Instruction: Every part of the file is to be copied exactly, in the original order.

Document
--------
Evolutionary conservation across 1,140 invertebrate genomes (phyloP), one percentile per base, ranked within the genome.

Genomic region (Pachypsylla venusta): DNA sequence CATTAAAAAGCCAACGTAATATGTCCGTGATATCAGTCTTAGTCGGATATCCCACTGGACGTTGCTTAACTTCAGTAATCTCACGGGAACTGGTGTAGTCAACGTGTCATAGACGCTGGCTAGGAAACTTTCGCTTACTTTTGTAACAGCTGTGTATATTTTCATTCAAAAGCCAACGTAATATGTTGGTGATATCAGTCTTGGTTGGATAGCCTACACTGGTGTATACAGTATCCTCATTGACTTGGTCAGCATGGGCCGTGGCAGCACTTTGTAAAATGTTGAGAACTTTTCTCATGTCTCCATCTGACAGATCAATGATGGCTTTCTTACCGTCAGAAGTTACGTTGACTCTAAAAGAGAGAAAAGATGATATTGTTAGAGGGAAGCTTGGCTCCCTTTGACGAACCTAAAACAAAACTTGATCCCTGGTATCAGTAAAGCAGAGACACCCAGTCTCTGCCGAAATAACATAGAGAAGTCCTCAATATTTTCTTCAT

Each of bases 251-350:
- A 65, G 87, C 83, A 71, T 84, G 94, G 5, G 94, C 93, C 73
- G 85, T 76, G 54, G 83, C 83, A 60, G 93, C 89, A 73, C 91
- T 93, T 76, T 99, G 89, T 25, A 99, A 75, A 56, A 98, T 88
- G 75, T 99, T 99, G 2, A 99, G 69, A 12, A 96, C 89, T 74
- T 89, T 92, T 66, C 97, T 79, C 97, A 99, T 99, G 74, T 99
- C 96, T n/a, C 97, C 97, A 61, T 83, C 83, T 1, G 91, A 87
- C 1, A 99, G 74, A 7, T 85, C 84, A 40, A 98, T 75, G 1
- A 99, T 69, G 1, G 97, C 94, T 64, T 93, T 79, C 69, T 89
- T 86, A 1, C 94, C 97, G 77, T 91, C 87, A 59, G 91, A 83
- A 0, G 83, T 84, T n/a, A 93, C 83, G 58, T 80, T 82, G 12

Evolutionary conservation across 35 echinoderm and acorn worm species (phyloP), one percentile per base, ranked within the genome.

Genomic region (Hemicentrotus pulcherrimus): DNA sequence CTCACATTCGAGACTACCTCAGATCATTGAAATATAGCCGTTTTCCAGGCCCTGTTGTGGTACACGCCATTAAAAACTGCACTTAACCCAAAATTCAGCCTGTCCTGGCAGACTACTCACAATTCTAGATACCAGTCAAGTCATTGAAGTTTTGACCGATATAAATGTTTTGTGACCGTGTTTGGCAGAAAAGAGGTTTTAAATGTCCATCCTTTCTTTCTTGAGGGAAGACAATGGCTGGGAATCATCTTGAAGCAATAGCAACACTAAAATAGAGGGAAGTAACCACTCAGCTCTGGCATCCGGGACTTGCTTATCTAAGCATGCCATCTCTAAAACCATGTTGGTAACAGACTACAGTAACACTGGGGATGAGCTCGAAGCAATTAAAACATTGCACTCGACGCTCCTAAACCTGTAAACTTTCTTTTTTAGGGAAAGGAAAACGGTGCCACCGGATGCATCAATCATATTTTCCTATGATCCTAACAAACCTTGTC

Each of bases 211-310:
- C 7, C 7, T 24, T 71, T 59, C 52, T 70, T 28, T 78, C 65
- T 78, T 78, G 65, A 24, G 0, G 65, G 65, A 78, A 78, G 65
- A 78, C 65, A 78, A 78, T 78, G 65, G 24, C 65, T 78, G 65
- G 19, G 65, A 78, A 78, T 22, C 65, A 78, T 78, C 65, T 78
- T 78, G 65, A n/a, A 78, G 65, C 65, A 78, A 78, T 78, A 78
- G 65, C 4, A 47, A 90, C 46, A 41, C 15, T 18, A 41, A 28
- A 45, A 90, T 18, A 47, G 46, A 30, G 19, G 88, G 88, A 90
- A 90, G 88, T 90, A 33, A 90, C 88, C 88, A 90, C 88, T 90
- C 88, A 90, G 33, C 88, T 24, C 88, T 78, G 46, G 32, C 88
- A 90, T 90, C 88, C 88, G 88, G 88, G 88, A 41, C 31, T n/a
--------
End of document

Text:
Evolutionary conservation across 1,140 invertebrate genomes (phyloP), one percentile per base, ranked within the genome.

Genomic region (Pachypsylla venusta): DNA sequence CATTAAAAAGCCAACGTAATATGTCCGTGATATCAGTCTTAGTCGGATATCCCACTGGACGTTGCTTAACTTCAGTAATCTCACGGGAACTGGTGTAGTCAACGTGTCATAGACGCTGGCTAGGAAACTTTCGCTTACTTTTGTAACAGCTGTGTATATTTTCATTCAAAAGCCAACGTAATATGTTGGTGATATCAGTCTTGGTTGGATAGCCTACACTGGTGTATACAGTATCCTCATTGACTTGGTCAGCATGGGCCGTGGCAGCACTTTGTAAAATGTTGAGAACTTTTCTCATGTCTCCATCTGACAGATCAATGATGGCTTTCTTACCGTCAGAAGTTACGTTGACTCTAAAAGAGAGAAAAGATGATATTGTTAGAGGGAAGCTTGGCTCCCTTTGACGAACCTAAAACAAAACTTGATCCCTGGTATCAGTAAAGCAGAGACACCCAGTCTCTGCCGAAATAACATAGAGAAGTCCTCAATATTTTCTTCAT

Each of bases 251-350:
- A 65, G 87, C 83, A 71, T 84, G 94, G 5, G 94, C 93, C 73
- G 85, T 76, G 54, G 83, C 83, A 60, G 93, C 89, A 73, C 91
- T 93, T 76, T 99, G 89, T 25, A 99, A 75, A 56, A 98, T 88
- G 75, T 99, T 99, G 2, A 99, G 69, A 12, A 96, C 89, T 74
- T 89, T 92, T 66, C 97, T 79, C 97, A 99, T 99, G 74, T 99
- C 96, T n/a, C 97, C 97, A 61, T 83, C 83, T 1, G 91, A 87
- C 1, A 99, G 74, A 7, T 85, C 84, A 40, A 98, T 75, G 1
- A 99, T 69, G 1, G 97, C 94, T 64, T 93, T 79, C 69, T 89
- T 86, A 1, C 94, C 97, G 77, T 91, C 87, A 59, G 91, A 83
- A 0, G 83, T 84, T n/a, A 93, C 83, G 58, T 80, T 82, G 12

Evolutionary conservation across 35 echinoderm and acorn worm species (phyloP), one percentile per base, ranked within the genome.

Genomic region (Hemicentrotus pulcherrimus): DNA sequence CTCACATTCGAGACTACCTCAGATCATTGAAATATAGCCGTTTTCCAGGCCCTGTTGTGGTACACGCCATTAAAAACTGCACTTAACCCAAAATTCAGCCTGTCCTGGCAGACTACTCACAATTCTAGATACCAGTCAAGTCATTGAAGTTTTGACCGATATAAATGTTTTGTGACCGTGTTTGGCAGAAAAGAGGTTTTAAATGTCCATCCTTTCTTTCTTGAGGGAAGACAATGGCTGGGAATCATCTTGAAGCAATAGCAACACTAAAATAGAGGGAAGTAACCACTCAGCTCTGGCATCCGGGACTTGCTTATCTAAGCATGCCATCTCTAAAACCATGTTGGTAACAGACTACAGTAACACTGGGGATGAGCTCGAAGCAATTAAAACATTGCACTCGACGCTCCTAAACCTGTAAACTTTCTTTTTTAGGGAAAGGAAAACGGTGCCACCGGATGCATCAATCATATTTTCCTATGATCCTAACAAACCTTGTC

Each of bases 211-310:
- C 7, C 7, T 24, T 71, T 59, C 52, T 70, T 28, T 78, C 65
- T 78, T 78, G 65, A 24, G 0, G 65, G 65, A 78, A 78, G 65
- A 78, C 65, A 78, A 78, T 78, G 65, G 24, C 65, T 78, G 65
- G 19, G 65, A 78, A 78, T 22, C 65, A 78, T 78, C 65, T 78
- T 78, G 65, A n/a, A 78, G 65, C 65, A 78, A 78, T 78, A 78
- G 65, C 4, A 47, A 90, C 46, A 41, C 15, T 18, A 41, A 28
- A 45, A 90, T 18, A 47, G 46, A 30, G 19, G 88, G 88, A 90
- A 90, G 88, T 90, A 33, A 90, C 88, C 88, A 90, C 88, T 90
- C 88, A 90, G 33, C 88, T 24, C 88, T 78, G 46, G 32, C 88
- A 90, T 90, C 88, C 88, G 88, G 88, G 88, A 41, C 31, T n/a